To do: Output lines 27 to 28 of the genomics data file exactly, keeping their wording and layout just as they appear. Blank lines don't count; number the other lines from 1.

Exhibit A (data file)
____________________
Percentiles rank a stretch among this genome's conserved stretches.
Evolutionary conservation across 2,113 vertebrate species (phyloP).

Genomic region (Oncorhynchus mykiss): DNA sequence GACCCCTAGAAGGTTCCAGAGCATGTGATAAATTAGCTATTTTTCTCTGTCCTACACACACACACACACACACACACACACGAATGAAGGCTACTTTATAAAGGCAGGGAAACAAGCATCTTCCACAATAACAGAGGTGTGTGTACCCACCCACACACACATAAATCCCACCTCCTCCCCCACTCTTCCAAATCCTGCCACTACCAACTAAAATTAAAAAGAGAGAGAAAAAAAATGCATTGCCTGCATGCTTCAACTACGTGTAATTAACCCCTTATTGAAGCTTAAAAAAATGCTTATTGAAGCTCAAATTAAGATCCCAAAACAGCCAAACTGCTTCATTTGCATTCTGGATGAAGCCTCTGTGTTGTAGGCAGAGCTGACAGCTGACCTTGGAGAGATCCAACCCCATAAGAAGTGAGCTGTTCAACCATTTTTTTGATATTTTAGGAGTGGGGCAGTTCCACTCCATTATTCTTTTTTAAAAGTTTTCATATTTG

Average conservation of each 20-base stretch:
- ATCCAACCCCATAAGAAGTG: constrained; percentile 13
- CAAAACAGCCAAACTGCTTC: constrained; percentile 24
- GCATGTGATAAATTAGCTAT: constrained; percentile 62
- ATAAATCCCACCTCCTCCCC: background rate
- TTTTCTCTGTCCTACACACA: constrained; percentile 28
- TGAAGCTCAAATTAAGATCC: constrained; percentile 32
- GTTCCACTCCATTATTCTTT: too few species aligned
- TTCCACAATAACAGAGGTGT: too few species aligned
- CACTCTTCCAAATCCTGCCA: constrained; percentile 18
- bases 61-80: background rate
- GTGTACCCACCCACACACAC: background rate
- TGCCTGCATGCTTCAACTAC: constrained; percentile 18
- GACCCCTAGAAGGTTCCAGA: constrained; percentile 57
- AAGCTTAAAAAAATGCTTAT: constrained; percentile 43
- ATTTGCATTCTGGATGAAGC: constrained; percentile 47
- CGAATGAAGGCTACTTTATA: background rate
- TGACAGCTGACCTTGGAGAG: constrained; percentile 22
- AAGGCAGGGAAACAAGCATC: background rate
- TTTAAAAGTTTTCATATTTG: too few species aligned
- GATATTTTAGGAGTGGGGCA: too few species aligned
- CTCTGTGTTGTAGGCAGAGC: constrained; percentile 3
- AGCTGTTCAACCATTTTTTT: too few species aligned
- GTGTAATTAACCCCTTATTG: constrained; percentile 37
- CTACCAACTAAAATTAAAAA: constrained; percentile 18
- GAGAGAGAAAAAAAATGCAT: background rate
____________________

- GTGTAATTAACCCCTTATTG: constrained; percentile 37
- CTACCAACTAAAATTAAAAA: constrained; percentile 18